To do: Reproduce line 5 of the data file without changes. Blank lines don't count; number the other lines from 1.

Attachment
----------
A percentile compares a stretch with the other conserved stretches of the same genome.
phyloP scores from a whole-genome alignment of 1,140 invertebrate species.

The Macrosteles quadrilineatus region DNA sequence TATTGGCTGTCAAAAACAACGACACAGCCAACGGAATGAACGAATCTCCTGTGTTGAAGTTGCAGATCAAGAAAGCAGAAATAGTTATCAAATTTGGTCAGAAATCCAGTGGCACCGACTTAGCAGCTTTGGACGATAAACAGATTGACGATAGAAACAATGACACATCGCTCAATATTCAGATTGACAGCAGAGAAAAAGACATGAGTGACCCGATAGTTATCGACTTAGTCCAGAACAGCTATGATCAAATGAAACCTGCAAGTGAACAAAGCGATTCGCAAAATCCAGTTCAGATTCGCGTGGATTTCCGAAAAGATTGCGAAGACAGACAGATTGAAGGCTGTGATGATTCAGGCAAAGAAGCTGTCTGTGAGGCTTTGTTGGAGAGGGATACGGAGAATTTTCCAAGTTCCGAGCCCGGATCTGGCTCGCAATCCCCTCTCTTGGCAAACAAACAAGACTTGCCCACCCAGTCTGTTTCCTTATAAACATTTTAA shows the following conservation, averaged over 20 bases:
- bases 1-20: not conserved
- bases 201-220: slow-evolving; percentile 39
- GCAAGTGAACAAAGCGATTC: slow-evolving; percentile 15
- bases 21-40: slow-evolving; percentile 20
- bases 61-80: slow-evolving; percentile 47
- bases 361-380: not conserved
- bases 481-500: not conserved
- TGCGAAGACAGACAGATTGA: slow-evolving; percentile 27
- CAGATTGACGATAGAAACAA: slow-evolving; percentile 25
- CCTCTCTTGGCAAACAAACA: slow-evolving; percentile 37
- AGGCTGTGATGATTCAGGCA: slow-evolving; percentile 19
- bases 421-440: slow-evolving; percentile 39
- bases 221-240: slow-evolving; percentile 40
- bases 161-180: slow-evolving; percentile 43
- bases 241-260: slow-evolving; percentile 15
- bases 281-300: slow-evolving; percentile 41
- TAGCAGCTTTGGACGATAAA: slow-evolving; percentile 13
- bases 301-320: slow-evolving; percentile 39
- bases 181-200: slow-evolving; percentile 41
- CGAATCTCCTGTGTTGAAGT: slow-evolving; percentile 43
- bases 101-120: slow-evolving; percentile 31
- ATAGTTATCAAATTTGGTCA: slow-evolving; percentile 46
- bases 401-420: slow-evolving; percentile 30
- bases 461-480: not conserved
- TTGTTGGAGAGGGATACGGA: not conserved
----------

- bases 201-220: slow-evolving; percentile 39